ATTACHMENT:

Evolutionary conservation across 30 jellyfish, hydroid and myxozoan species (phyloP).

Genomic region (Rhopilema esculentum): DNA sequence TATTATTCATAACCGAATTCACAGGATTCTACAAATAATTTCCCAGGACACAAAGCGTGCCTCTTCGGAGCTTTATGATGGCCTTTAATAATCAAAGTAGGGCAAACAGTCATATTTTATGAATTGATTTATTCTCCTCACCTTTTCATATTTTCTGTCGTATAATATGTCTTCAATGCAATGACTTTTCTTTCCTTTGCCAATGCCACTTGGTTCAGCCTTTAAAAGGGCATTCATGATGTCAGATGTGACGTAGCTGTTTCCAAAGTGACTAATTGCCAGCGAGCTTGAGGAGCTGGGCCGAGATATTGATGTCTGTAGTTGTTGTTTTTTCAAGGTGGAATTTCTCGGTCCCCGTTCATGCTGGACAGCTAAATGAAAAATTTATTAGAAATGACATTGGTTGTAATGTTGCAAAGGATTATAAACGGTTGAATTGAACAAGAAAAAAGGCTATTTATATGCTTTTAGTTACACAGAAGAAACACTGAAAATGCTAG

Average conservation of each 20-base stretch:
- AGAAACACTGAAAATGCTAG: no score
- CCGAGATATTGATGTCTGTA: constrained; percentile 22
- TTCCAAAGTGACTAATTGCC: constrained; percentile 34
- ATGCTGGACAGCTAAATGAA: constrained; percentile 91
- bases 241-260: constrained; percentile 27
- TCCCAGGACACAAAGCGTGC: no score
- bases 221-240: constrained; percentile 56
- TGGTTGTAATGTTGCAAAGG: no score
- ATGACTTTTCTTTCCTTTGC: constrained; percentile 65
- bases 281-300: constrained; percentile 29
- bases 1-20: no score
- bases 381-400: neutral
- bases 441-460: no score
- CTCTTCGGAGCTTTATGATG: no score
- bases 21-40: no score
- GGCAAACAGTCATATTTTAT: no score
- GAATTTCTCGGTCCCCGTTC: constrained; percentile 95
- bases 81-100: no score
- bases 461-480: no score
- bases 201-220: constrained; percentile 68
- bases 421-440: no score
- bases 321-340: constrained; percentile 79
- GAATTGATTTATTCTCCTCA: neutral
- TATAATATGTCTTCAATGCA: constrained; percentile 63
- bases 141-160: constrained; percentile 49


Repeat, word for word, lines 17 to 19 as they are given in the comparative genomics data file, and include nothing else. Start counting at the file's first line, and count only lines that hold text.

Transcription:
- CTCTTCGGAGCTTTATGATG: no score
- bases 21-40: no score
- GGCAAACAGTCATATTTTAT: no score